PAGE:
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Restaurants Are Being Pit Against One Another in the Shutdown

Increasing pressure from “protestaurants” makes it a no-win situation

A few days back I got a text from Aaron Browning, who owns Flying Pig Pub & Kitchen in Oceanside with her husband, Roddy. It was a screenshot of a Facebook post. The poster praised the approximately 30 restaurants in North County who are refusing the statewide order to close outdoor dining for three weeks (possibly longer).

“That’s the way it’s done,” the post said. “Awesome.”

Not surprising. Many have been vocal about their opposition to shutting down local businesses. Pandemic life in Southern California is a delicate and increasingly wobbly balance between public health and economic survival, and the decibel level on both sides has risen.

Flying Pig / Aaron Browning

Aaron Browning, owner of Flying Pig Pub & Kitchen

This part, though, shocked Browning a little: “To those you [sic] that wilfully close and complain… you own it now.”

The person was blaming restaurant owners—like Aaron and Roddy—who are complying with the order, shaming them for not joining the protest.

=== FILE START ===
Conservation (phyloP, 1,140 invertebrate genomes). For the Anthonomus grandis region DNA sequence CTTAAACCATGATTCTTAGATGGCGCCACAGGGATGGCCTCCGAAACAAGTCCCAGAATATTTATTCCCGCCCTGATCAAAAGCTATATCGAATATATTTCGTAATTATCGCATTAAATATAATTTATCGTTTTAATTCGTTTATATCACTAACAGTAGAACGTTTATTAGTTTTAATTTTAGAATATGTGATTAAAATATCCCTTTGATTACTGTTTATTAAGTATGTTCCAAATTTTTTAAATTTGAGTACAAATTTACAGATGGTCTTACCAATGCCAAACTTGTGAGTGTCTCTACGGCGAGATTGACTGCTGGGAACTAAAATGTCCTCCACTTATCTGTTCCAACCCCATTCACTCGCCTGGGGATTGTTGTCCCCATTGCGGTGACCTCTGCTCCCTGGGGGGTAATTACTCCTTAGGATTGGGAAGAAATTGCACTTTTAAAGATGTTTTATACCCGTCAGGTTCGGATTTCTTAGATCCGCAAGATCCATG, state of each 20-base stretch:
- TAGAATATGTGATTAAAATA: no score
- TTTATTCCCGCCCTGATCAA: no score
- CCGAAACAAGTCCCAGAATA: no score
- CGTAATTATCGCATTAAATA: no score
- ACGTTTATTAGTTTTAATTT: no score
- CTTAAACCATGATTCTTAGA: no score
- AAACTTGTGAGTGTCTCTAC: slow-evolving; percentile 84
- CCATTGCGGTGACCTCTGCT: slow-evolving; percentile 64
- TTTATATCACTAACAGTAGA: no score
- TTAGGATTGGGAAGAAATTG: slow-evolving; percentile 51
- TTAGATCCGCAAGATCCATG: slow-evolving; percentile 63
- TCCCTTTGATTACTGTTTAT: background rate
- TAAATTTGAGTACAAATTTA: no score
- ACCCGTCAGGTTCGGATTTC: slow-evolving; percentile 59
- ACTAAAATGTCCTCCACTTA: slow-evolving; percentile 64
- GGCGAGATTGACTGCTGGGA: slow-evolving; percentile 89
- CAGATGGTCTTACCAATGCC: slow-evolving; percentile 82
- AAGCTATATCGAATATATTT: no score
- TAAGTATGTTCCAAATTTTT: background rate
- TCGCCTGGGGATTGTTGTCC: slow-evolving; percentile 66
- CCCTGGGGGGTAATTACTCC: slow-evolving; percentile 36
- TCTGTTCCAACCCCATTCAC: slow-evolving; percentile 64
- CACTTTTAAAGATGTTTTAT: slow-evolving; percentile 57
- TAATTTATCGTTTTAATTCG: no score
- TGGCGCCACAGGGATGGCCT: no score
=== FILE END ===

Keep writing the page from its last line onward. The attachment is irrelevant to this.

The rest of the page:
“It’s crazy because it’s dividing us,” Browning explains. “We didn’t used to be divided in this. I got a message from another restaurant owner saying she’s getting so much pressure [from other restaurateurs].”

As if restaurants didn’t have it bad enough, now they’ve begun turning on one another. It’s the ultimate no-win situation. If an owner refuses to shut down, they face fines and legal ramifications and public shame. If they comply with the order, they’re seen as sheeple who are abandoning their fellow restaurant owners.

It’s deepening the economic divide, too. “The other day I drove by [a restaurant that’s complying with the order] and saw the owner sitting alone at the bar with his head in his hands,” she says. “Then I turned the corner and saw [a restaurant that’s defying the order] was jam-packed. I can’t tell you how many times I’ve cried this week.”

I called Browning and we talked through the impossible a bit: